• Finally, there is one factor we cannot overlook: individuation and the desire to be different. Wanting to belong to the “initiated few”, to feel special, to rise above the “herd” – as our secularized, over-communicated, stimulus-flooded, bureaucratic and automated world makes it increasingly difficult for true individuality to assert itself. Transcendence and access to ultimate meanings used to be the territory of religion. With that gone, things begin to morph.

tips for communication and dialogue

So, what about a possible solution? What about dialogue? How can someone go about engaging with these worldviews, and what should we consider when communicating with conspiracy theorists (this policeman here was on to something):

  • A recent study (“Political Extremism is Supported by an Illusion of Understanding”) has shown that asking people to provide mechanistic explanations can play a vital role in persuading them they are mistaken. People who are asked only to give “reasons” for their conviction (in other words, to focus on supporting and justifying it) do not change their views at all. The ones asked to explain how a certain policy would have effects, became, on average more moderate! Apparently, asking people to provide causal (mechanistic) explanations of how they think the world works causes many illusions to evaporate, undermining previous certainty. There has been a lot of talk lately of our societies veering towards “fact-free politics”. This might not come as such a surprise for psychologists, since causal reasons have been found to be more persuasive than statistics (see here).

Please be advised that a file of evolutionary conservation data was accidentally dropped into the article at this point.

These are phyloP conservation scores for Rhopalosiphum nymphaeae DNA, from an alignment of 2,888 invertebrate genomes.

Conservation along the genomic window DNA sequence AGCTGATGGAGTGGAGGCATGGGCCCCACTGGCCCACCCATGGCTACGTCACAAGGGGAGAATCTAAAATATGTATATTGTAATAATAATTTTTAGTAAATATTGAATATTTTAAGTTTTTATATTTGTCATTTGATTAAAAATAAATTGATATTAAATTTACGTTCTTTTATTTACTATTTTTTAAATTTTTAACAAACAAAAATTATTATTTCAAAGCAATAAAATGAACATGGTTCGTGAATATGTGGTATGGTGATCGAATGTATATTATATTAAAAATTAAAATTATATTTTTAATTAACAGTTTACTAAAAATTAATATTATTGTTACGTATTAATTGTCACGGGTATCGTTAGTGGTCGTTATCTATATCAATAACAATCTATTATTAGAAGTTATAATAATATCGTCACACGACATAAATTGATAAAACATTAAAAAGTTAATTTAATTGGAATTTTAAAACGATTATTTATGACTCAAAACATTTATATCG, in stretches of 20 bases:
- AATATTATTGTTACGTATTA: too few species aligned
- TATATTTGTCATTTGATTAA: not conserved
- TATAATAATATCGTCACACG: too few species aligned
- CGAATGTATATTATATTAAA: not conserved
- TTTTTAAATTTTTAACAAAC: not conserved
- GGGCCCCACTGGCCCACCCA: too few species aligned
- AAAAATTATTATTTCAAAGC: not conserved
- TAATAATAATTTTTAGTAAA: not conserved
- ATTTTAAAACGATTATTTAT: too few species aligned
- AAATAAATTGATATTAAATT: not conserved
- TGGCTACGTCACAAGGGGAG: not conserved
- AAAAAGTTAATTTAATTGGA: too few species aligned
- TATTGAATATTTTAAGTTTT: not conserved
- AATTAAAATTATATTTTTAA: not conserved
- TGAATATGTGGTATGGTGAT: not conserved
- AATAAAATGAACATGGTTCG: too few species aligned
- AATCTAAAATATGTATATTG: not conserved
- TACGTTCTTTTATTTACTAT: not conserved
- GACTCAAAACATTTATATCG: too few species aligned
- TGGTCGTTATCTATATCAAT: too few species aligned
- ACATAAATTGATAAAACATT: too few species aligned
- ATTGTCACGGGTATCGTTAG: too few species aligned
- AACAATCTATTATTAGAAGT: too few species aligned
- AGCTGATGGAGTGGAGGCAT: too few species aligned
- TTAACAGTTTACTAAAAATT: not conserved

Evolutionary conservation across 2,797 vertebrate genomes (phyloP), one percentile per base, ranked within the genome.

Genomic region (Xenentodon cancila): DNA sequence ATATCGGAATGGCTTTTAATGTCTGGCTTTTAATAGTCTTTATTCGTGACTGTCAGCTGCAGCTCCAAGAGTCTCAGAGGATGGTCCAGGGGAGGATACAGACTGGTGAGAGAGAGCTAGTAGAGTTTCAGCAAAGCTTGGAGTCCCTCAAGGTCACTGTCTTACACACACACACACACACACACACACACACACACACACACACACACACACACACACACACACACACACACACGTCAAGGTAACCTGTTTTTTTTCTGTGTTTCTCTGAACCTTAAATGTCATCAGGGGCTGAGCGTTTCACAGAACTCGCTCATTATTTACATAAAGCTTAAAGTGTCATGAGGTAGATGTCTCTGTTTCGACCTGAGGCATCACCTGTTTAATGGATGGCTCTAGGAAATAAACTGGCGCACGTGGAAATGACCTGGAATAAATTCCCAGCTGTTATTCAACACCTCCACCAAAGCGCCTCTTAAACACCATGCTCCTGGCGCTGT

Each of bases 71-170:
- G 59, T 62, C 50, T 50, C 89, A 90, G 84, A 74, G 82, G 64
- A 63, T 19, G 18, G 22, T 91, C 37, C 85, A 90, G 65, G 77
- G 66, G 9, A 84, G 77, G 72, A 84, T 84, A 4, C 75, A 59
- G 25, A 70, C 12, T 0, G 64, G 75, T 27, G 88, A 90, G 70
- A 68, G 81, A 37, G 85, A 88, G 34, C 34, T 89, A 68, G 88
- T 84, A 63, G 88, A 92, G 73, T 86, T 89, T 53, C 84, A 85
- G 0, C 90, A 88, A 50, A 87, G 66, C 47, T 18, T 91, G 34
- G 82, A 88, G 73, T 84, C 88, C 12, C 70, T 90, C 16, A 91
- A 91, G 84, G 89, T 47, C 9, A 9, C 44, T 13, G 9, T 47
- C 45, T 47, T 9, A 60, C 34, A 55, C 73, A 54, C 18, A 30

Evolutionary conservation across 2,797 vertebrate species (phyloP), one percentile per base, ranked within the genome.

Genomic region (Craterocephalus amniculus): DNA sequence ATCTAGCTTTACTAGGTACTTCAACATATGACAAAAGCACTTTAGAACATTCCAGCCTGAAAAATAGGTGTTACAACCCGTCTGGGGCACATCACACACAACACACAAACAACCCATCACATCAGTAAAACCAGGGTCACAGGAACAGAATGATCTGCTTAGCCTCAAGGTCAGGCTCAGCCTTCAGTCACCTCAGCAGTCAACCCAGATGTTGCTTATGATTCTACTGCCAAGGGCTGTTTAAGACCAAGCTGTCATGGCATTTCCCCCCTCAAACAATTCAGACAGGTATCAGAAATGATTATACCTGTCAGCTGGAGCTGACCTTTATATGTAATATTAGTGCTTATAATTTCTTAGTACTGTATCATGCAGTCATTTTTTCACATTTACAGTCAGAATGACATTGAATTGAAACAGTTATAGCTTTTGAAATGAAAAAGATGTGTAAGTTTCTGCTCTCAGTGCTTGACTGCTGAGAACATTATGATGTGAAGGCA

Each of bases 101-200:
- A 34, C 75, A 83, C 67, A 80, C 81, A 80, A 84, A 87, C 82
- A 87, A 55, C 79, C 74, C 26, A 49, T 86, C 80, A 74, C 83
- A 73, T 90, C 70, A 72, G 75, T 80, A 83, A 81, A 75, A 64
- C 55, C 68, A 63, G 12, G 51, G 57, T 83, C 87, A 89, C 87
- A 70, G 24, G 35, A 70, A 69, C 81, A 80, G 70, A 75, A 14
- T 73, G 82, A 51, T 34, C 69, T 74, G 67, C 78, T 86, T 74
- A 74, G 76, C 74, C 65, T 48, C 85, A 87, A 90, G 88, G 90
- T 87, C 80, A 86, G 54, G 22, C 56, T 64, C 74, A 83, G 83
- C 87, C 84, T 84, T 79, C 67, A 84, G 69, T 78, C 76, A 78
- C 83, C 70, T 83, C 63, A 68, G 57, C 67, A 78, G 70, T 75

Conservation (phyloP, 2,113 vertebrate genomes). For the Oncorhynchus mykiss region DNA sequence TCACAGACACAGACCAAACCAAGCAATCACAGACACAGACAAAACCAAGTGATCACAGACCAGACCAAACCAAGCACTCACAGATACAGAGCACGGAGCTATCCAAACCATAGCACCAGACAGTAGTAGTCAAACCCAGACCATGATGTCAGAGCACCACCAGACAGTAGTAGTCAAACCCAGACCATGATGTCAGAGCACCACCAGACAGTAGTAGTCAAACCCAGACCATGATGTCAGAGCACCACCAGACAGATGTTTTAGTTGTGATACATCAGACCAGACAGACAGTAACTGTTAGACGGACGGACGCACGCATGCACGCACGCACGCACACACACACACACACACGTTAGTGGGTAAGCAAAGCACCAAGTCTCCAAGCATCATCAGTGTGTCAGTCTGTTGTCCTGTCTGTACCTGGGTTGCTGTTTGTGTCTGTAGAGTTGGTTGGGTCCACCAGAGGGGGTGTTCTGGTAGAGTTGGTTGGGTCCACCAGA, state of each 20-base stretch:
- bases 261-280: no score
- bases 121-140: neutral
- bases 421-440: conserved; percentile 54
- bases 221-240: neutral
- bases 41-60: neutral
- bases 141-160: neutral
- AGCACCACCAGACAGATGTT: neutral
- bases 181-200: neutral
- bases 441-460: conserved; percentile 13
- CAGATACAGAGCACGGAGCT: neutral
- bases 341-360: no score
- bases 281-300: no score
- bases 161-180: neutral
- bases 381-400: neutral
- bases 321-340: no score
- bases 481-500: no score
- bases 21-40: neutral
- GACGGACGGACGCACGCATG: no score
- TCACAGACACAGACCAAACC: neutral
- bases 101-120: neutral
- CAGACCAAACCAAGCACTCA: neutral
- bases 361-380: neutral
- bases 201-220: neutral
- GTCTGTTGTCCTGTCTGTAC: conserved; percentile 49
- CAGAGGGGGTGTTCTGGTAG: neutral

• Some social psychologists recommend getting people to think about a single reason why their theory might be flawed, while philosophers suggest trying to get them to surrender emotional attachment to the issue, by pointing out that it is not what defines who they are.
  • Scientists have also shown that strong arguments can be persuasive, but only when people are motivated to deliberate on the issue.
  • At any rate, when faced with such situations, avoid any stereotyped views of your “opponents”. Argue for the truth, not for the win – and against the point, not the person. Use tactical empathy, listen to their arguments and try to debunk them within their own inferential framework; analyze carefully – don’t let rage get the better of you! Use respect, logic, and back your argument with facts – and kindly ask the other party to do the same.

Anything more to add? YourTranscreator is happy to hear from you!

#conspiracytheories #aluhut #communication #criticalthinking #argumentation

Sources: Myers D., Twenge G. (2018). Social Psychology. McGraw-Hill. The featured image is from Tom Radetzki. See more research on the psychology of conspiracy theories here.